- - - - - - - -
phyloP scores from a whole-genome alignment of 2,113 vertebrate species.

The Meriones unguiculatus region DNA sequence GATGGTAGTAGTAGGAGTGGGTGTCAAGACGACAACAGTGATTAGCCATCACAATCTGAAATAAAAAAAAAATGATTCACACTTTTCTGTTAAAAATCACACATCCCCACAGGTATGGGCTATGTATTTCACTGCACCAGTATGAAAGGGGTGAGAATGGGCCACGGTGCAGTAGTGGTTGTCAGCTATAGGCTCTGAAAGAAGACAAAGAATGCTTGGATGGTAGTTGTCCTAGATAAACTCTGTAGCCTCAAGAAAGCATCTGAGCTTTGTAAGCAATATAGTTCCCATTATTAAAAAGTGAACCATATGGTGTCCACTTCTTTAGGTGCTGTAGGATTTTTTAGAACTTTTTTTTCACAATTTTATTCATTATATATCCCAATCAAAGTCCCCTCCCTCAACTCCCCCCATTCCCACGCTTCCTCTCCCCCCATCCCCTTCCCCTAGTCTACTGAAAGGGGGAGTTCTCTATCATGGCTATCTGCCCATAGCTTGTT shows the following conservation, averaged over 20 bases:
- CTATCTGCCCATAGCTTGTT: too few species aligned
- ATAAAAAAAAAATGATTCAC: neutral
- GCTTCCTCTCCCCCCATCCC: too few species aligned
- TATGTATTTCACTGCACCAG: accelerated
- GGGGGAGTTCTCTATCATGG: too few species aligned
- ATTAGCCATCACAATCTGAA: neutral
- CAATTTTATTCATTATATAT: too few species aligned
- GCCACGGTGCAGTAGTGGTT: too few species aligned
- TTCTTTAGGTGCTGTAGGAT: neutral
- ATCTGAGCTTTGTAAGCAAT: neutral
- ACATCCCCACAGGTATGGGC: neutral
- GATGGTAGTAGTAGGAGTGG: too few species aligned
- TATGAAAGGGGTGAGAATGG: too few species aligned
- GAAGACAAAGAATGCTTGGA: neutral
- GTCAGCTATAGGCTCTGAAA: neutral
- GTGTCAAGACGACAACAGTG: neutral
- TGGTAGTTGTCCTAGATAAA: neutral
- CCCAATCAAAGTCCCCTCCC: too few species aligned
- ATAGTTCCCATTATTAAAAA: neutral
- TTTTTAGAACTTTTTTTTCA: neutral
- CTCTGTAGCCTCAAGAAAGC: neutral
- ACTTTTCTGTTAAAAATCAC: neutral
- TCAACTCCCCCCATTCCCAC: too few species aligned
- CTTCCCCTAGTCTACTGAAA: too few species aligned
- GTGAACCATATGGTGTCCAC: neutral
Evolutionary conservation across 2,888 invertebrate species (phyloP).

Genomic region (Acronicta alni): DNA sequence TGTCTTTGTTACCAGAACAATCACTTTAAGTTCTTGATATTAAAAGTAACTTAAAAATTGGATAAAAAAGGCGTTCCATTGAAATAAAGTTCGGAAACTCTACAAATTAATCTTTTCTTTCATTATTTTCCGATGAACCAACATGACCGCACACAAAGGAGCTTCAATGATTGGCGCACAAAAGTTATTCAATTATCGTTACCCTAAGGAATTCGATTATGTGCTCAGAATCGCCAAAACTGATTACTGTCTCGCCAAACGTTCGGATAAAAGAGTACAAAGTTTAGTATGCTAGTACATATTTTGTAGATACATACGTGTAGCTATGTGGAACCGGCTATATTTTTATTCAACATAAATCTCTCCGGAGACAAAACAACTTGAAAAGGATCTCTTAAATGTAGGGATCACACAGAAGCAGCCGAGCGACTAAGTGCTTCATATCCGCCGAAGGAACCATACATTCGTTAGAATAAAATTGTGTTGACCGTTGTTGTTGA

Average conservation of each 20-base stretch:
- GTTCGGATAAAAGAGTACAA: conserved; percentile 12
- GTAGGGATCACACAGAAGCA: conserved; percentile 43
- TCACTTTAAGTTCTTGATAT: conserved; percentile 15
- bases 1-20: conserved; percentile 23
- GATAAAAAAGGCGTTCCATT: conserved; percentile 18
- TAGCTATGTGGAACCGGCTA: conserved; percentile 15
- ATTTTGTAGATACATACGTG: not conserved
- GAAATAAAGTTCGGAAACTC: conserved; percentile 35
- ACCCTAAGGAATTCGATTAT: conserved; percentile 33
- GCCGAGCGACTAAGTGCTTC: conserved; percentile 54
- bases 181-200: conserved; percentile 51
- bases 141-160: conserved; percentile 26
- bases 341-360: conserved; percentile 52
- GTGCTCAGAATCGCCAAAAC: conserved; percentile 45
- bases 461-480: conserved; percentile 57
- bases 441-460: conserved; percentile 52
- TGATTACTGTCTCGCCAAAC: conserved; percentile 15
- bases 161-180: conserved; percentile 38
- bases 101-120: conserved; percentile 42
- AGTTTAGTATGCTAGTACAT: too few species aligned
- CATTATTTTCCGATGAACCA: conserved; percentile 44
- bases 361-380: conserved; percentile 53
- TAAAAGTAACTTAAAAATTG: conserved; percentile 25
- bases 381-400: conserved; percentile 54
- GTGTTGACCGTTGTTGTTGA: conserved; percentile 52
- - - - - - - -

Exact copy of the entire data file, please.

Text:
phyloP scores from a whole-genome alignment of 2,113 vertebrate species.

The Meriones unguiculatus region DNA sequence GATGGTAGTAGTAGGAGTGGGTGTCAAGACGACAACAGTGATTAGCCATCACAATCTGAAATAAAAAAAAAATGATTCACACTTTTCTGTTAAAAATCACACATCCCCACAGGTATGGGCTATGTATTTCACTGCACCAGTATGAAAGGGGTGAGAATGGGCCACGGTGCAGTAGTGGTTGTCAGCTATAGGCTCTGAAAGAAGACAAAGAATGCTTGGATGGTAGTTGTCCTAGATAAACTCTGTAGCCTCAAGAAAGCATCTGAGCTTTGTAAGCAATATAGTTCCCATTATTAAAAAGTGAACCATATGGTGTCCACTTCTTTAGGTGCTGTAGGATTTTTTAGAACTTTTTTTTCACAATTTTATTCATTATATATCCCAATCAAAGTCCCCTCCCTCAACTCCCCCCATTCCCACGCTTCCTCTCCCCCCATCCCCTTCCCCTAGTCTACTGAAAGGGGGAGTTCTCTATCATGGCTATCTGCCCATAGCTTGTT shows the following conservation, averaged over 20 bases:
- CTATCTGCCCATAGCTTGTT: too few species aligned
- ATAAAAAAAAAATGATTCAC: neutral
- GCTTCCTCTCCCCCCATCCC: too few species aligned
- TATGTATTTCACTGCACCAG: accelerated
- GGGGGAGTTCTCTATCATGG: too few species aligned
- ATTAGCCATCACAATCTGAA: neutral
- CAATTTTATTCATTATATAT: too few species aligned
- GCCACGGTGCAGTAGTGGTT: too few species aligned
- TTCTTTAGGTGCTGTAGGAT: neutral
- ATCTGAGCTTTGTAAGCAAT: neutral
- ACATCCCCACAGGTATGGGC: neutral
- GATGGTAGTAGTAGGAGTGG: too few species aligned
- TATGAAAGGGGTGAGAATGG: too few species aligned
- GAAGACAAAGAATGCTTGGA: neutral
- GTCAGCTATAGGCTCTGAAA: neutral
- GTGTCAAGACGACAACAGTG: neutral
- TGGTAGTTGTCCTAGATAAA: neutral
- CCCAATCAAAGTCCCCTCCC: too few species aligned
- ATAGTTCCCATTATTAAAAA: neutral
- TTTTTAGAACTTTTTTTTCA: neutral
- CTCTGTAGCCTCAAGAAAGC: neutral
- ACTTTTCTGTTAAAAATCAC: neutral
- TCAACTCCCCCCATTCCCAC: too few species aligned
- CTTCCCCTAGTCTACTGAAA: too few species aligned
- GTGAACCATATGGTGTCCAC: neutral
Evolutionary conservation across 2,888 invertebrate species (phyloP).

Genomic region (Acronicta alni): DNA sequence TGTCTTTGTTACCAGAACAATCACTTTAAGTTCTTGATATTAAAAGTAACTTAAAAATTGGATAAAAAAGGCGTTCCATTGAAATAAAGTTCGGAAACTCTACAAATTAATCTTTTCTTTCATTATTTTCCGATGAACCAACATGACCGCACACAAAGGAGCTTCAATGATTGGCGCACAAAAGTTATTCAATTATCGTTACCCTAAGGAATTCGATTATGTGCTCAGAATCGCCAAAACTGATTACTGTCTCGCCAAACGTTCGGATAAAAGAGTACAAAGTTTAGTATGCTAGTACATATTTTGTAGATACATACGTGTAGCTATGTGGAACCGGCTATATTTTTATTCAACATAAATCTCTCCGGAGACAAAACAACTTGAAAAGGATCTCTTAAATGTAGGGATCACACAGAAGCAGCCGAGCGACTAAGTGCTTCATATCCGCCGAAGGAACCATACATTCGTTAGAATAAAATTGTGTTGACCGTTGTTGTTGA

Average conservation of each 20-base stretch:
- GTTCGGATAAAAGAGTACAA: conserved; percentile 12
- GTAGGGATCACACAGAAGCA: conserved; percentile 43
- TCACTTTAAGTTCTTGATAT: conserved; percentile 15
- bases 1-20: conserved; percentile 23
- GATAAAAAAGGCGTTCCATT: conserved; percentile 18
- TAGCTATGTGGAACCGGCTA: conserved; percentile 15
- ATTTTGTAGATACATACGTG: not conserved
- GAAATAAAGTTCGGAAACTC: conserved; percentile 35
- ACCCTAAGGAATTCGATTAT: conserved; percentile 33
- GCCGAGCGACTAAGTGCTTC: conserved; percentile 54
- bases 181-200: conserved; percentile 51
- bases 141-160: conserved; percentile 26
- bases 341-360: conserved; percentile 52
- GTGCTCAGAATCGCCAAAAC: conserved; percentile 45
- bases 461-480: conserved; percentile 57
- bases 441-460: conserved; percentile 52
- TGATTACTGTCTCGCCAAAC: conserved; percentile 15
- bases 161-180: conserved; percentile 38
- bases 101-120: conserved; percentile 42
- AGTTTAGTATGCTAGTACAT: too few species aligned
- CATTATTTTCCGATGAACCA: conserved; percentile 44
- bases 361-380: conserved; percentile 53
- TAAAAGTAACTTAAAAATTG: conserved; percentile 25
- bases 381-400: conserved; percentile 54
- GTGTTGACCGTTGTTGTTGA: conserved; percentile 52